I hate flashbacks in fiction.
I’m not saying don’t ever use them. I’m not even saying I don’t ever use them. But where they exist, they should:
- Be really, really short.
- Be really, really interesting.
- Actually move the main plot forward.
The problem is, nearly all flashbacks fail on one or more of these. More likely, they:
- Are very intrusive and tend to throw me out of the story.
- Serve to insert some “clever” bit of worldbuilding or backstory that would serve the actual story better by being included in more “current” events.
- Take up far more narrative space than what they’re adding warrants.
- Interrupt the flow of the narrative. Shatter the tension so that I have a hard time caring when the story gets back to the present action.
- Come across as telling me why something is the way it is rather than showing me as part of the story.
If they’re done well, they can add to the story. My experience suggests they’re rarely done well so should mostly be left out.
Even more than I hate regular flashbacks, I detest when a story opens in the “present” for a short scene and then rolls back so that the rest of the story is all of the lead up and prior events to get you to the opening scene which is just before the end. That’s some obnoxious, over-used, comic-book and TV trope-y stuff right there. Don’t do it. If it’s not something I’m reading as part of my part-time gig as a slush reader, you’ve lost me. I kind of don’t care how good the rest of the story is, you’re treating it as a flashback. If the only thing giving your story a sense of excitement or immediacy is the scene you hook the reader with then that’s probably where the story should start and it will wind up being a lot shorter.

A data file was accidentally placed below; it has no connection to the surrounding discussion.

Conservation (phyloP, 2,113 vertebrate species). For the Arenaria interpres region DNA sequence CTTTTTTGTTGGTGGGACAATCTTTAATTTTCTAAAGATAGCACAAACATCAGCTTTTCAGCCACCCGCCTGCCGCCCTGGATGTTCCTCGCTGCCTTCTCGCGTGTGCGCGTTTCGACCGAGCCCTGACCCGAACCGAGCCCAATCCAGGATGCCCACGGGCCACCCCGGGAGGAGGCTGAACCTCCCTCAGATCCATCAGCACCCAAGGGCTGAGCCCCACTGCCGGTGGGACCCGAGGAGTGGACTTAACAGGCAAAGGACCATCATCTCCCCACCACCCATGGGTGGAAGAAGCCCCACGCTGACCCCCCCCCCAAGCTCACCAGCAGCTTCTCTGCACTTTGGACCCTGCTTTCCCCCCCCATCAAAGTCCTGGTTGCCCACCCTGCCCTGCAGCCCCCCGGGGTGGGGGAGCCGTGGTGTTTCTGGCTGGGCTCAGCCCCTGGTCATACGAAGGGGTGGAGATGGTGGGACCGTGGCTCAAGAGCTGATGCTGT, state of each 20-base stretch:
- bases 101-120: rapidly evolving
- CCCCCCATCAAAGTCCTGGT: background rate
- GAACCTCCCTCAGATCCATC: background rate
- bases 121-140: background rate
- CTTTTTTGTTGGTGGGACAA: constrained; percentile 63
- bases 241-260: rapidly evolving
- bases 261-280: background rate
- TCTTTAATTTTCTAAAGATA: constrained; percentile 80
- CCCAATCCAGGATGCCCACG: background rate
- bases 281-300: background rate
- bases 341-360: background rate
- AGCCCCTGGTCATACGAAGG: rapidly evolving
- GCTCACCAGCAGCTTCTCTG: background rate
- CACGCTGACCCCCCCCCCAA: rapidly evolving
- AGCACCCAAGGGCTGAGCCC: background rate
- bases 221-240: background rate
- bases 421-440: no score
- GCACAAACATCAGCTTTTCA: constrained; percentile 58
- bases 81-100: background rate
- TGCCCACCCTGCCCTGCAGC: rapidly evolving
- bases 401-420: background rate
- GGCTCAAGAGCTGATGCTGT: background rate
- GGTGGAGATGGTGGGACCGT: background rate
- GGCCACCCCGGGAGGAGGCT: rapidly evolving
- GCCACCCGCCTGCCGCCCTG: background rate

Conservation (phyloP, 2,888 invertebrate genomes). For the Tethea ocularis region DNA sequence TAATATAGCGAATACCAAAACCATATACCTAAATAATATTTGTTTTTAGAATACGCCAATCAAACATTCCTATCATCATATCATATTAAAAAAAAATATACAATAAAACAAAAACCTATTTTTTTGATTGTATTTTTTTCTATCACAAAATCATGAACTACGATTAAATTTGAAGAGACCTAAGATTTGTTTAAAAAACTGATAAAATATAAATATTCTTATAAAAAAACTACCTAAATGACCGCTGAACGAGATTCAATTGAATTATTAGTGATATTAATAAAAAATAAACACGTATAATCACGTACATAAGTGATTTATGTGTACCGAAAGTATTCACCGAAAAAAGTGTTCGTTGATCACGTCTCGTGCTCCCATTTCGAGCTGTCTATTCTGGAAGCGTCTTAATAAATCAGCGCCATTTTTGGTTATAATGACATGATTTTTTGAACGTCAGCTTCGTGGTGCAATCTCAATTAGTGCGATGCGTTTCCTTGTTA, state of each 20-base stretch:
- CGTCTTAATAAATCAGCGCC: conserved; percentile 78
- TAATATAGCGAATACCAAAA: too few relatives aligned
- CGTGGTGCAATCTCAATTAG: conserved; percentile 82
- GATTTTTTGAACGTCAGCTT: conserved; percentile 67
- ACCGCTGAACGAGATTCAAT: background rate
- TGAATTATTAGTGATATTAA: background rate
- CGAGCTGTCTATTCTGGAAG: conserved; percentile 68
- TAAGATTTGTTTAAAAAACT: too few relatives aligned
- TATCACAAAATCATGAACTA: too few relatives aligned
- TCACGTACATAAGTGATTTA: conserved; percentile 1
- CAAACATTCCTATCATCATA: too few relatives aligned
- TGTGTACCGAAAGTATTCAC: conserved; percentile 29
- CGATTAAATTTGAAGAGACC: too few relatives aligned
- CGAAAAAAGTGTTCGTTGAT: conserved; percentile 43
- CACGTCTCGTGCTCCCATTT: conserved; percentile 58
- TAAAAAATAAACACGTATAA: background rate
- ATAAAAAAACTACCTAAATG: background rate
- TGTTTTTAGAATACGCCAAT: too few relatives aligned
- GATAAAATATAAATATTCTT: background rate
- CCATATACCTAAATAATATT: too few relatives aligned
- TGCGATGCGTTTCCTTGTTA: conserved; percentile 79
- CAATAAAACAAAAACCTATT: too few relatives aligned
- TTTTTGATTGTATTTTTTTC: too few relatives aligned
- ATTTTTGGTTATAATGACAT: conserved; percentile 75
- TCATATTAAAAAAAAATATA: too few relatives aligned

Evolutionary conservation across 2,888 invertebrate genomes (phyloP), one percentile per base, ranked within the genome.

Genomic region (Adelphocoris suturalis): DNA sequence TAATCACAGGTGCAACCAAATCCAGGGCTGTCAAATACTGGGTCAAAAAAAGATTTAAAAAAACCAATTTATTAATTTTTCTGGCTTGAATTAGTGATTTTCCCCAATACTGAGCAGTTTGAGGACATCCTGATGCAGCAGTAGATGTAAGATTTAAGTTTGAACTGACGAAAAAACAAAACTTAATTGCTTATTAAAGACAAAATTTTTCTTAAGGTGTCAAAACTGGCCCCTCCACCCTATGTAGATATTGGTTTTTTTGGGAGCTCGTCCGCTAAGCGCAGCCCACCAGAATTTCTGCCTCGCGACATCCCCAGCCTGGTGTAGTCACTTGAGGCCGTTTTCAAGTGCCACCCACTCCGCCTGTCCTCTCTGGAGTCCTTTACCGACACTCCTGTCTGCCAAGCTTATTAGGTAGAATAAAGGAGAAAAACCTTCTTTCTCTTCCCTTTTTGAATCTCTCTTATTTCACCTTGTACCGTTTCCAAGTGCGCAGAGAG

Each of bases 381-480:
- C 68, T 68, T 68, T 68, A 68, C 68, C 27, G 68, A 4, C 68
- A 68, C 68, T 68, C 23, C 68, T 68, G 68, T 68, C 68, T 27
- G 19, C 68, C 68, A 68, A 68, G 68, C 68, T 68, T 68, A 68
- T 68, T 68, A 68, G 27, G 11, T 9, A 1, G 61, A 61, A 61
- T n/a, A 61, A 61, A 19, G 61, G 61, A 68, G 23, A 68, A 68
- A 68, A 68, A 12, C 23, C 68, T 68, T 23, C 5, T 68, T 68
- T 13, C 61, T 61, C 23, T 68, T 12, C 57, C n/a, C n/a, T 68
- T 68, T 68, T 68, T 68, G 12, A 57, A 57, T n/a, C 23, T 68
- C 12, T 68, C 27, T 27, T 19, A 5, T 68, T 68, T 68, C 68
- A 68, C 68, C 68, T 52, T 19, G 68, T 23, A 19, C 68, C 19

“But what about stories that are told in more than one time frame and switch back and forth through the narrative?”
What about them? Those aren’t flashbacks. That’s a story that’s having different parts of it told in different time frames. Not the same thing. BUT, if they don’t converge somehow at some point, they might actually be two different stories and they’re probably distracting (and detracting) from each other.
And a Forest Gump style framing device doesn’t often work, either. It just sets up the old story-within-a-story trope that was old and tired not long after Mary Shelley used it for Frankenstein. We don’t need a reason for the sharing of the events in the story. Just tell the story.
There’s nothing wrong with mucking about in the timestream. Play, move things around, jumble them up if it works, have fun. But whatever you do needs to make the overall narrative work better. Sometimes, the person doing the writing is too close to the words to see when that’s not happening. I think the trick is the same with any other chapter, scene, paragraph, sentence, word. If it doesn’t really need to be there, it should probably be cut.
And that’s hard. I know. Believe me, I know. I also know that cut doesn’t mean thrown away. That’s probably a topic for another day, though.
In the meantime, stay safe and be well, everyone.by